The Monty Hall problem is a brain teaser, originated from the American television game show Let’s Make a Deal and named after its original host, Monty Hall. It is basically a probability puzzle, originally posed (and solved) in a letter by Steve Selvin to the American Statistician in 1975. It became famous as a question from reader Craig F. Whitaker’s letter quoted in Marilyn vos Savant’s “Ask Marilyn” column in Parade magazine in 1990.

The game host asked the contestants to pick one of three doors. Behind one door there was a prize. The other doors had a goat behind them to show the contestant they had lost. After the contestant picked a door, before revealing whether the chosen door contained a prize, Monty Hall would open one of the two remaining doors and show the contestant there was no prize behind that door. Then he would ask “Do you want to switch doors?” What would you do?

We can use probability to show that if you stick with the original door choice, your chances of winning a prize remain 1 in 3. However, if you switch to the other door, your chances of winning double to 2 in 3. This seems counter intuitive. Many people incorrectly think both chances are 1 in 2 since you are choosing between 2 options. We can use the following Monte Carlo simulation to see which strategy is better. Note that this code is written longer than it should be for pedagogical purposes.

B <- 10000
monty_hall <- function(strategy){
doors <- as.character(1:3)
prize <- sample(c("car", "goat", "goat"))
prize_door <- doors[prize == "car"]
my_pick  <- sample(doors, 1)
show <- sample(doors[!doors %in% c(my_pick, prize_door)],1)
stick <- my_pick
stick == prize_door
switch <- doors[!doors%in%c(my_pick, show)]
choice <- ifelse(strategy == "stick", stick, switch)
choice == prize_door
}
stick <- replicate(B, monty_hall("stick"))
mean(stick)
## [1] 0.3292
switch <- replicate(B, monty_hall("switch"))
mean(switch)
## [1] 0.6681

The analysis reveals that the chance is 1 in 3, what we began with. Now switching to the Monte Carlo simulation confirms the 2/3. Monte Carlo helps us to gain some insight by showing that we are removing a door, show, that is definitely not a winner from our choices. We also see that unless we get it right when we first pick, you win: 1 - 1/3 = 2/3.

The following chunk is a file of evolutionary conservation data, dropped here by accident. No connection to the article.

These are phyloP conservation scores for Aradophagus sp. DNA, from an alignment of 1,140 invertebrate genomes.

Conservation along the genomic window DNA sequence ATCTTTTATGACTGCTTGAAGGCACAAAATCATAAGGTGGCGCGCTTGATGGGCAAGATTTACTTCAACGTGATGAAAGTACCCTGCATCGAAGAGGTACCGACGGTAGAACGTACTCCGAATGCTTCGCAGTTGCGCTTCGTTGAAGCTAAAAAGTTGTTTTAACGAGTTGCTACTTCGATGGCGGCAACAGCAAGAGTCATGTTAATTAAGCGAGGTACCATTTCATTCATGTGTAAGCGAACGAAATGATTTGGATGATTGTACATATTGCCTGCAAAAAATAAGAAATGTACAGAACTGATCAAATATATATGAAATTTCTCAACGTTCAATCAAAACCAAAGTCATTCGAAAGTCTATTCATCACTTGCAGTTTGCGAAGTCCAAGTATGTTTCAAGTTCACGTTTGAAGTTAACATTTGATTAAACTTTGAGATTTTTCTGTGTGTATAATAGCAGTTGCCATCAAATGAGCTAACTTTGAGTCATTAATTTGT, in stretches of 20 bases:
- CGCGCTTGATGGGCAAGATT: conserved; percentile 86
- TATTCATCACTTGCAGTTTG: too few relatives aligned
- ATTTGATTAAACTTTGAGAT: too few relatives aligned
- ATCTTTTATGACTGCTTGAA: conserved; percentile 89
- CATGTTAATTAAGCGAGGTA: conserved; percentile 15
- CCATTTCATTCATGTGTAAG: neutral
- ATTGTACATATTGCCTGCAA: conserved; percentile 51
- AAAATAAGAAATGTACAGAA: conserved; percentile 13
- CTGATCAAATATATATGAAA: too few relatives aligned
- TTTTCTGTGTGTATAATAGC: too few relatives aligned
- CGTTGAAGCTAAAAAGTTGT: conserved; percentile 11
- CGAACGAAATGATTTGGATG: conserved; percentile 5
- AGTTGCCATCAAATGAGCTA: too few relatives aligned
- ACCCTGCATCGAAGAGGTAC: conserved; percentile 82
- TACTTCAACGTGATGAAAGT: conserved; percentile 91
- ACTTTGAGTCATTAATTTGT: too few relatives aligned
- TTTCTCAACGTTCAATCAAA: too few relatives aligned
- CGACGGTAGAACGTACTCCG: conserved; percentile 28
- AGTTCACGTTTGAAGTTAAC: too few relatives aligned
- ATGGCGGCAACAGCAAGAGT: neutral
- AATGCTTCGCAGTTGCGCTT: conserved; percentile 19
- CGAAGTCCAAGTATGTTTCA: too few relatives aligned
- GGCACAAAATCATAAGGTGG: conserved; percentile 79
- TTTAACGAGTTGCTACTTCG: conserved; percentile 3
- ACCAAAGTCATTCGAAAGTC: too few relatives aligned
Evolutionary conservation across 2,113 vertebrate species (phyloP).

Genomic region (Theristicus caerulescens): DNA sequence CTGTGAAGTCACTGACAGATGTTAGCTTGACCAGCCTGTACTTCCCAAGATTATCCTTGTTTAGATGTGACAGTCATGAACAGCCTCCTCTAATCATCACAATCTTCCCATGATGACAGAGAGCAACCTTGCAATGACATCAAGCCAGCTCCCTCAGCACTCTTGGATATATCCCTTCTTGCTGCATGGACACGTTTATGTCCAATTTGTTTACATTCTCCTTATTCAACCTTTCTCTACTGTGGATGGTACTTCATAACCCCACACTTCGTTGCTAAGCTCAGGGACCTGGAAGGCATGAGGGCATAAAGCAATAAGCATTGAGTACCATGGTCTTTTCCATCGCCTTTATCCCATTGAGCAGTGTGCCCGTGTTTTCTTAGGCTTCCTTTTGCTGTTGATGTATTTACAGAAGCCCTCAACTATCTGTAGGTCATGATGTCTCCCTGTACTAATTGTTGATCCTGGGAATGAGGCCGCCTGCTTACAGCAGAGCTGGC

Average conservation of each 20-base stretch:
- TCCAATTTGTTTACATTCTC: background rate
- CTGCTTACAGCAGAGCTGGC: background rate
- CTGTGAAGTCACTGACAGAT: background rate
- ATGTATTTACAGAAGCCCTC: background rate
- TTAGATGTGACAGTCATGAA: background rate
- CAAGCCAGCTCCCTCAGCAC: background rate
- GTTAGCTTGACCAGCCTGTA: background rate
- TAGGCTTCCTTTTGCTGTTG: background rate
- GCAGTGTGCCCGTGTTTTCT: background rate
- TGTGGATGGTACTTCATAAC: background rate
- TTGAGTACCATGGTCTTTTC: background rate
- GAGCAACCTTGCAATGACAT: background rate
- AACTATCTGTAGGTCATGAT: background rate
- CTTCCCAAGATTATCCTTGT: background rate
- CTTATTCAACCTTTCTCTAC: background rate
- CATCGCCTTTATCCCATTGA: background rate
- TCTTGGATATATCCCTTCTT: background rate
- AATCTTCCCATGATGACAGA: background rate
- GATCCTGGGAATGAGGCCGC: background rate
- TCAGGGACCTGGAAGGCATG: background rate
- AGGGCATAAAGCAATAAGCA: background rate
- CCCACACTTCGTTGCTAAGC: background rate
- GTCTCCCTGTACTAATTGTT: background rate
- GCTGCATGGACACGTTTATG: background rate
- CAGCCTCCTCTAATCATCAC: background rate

Now I am presenting the following two problems that are related to Monty Hall problem that I picked up from the problems that I had to solve on various important topics on “Data Science” during my professional certification on “Data Science in R” with edX of the Harvard University. Please enjoy:

Example-1:

Two teams, say the Cavs and the Warriors, are playing a seven game championship series. The first to win four games, therefore, wins the series. The teams are equally good so they each have a 50-50 chance of winning each game. If the Cavs lose the first game, what is the probability that they win the series?

Solution:

# Assign a variable 'n' as the number of remaining games.
n <- 6

# Assign a variable outcomes as a vector of possible game outcomes, where 0 indicates a loss and 1 indicates a win for the Cavs.
outcomes <- c(0,1)

# Assign a variable lis to a list of all possible outcomes in all remaining games. Use the rep function on list(outcomes) to create list of length n.

lis <- rep(list(outcomes), n)

# Create a data frame named 'poss' that contains all combinations of possible outcomes for the remaining games.

poss <- expand.grid(lis)
# Create a vector named 'res' that indicates whether each row in the data frame 'poss' contains enough wins for the Cavs to win the series.

res <- rowSums(poss)>=4
# Calculate the proportion of 'res' in which the Cavs win the series. Print the outcome to the console.

mean(res)
## [1] 0.34375

Example-2:

Confirm the results of the previous question with a Monte Carlo simulation.

Solution:

## [1] 0.3422

Example-3:

Two teams, A and B, are playing a seven game series. Team A is better than team B and has a p > 0.5 chance of winning each game.

Given a value p, the probability of winning the series for the underdog team B can be computed with the following function based on a Monte Carlo simulation:

prob_win <- function(p){ B <- 10000 result <- replicate(B, { b_win <- sample(c(1,0), 7, replace = TRUE, prob = c(1-p, p)) sum(b_win)>=4 }) mean(result) }

Use the function sapply to compute the probability, call it Pr, of winning for p <- seq(0.5, 0.95, 0.025). Then plot the result.

Example-4:

Repeat the exercise above, but now keep the probability fixed at p <- 0.75 and compute the probability for different series lengths: best of 1 game, 3 games, 5 games,… Specifically, N <- seq(1, 25, 2). Hint: use this function:

prob_win <- function(N, p=0.75){ B <- 10000 result <- replicate(B, { b_win <- sample(c(1,0), N, replace = TRUE, prob = c(1-p, p)) sum(b_win)>=(N+1)/2 }) mean(result) }

N <- seq(1, 25, 2)
prob_win <- function(N, p=0.75){
B <- 10000
result <- replicate(B, {
b_win <- sample(c(1,0), N, replace = TRUE, prob = c(1-p, p))
sum(b_win)>=(N+1)/2
})
mean(result)
}
pr <- sapply(N, prob_win)
plot(N,pr)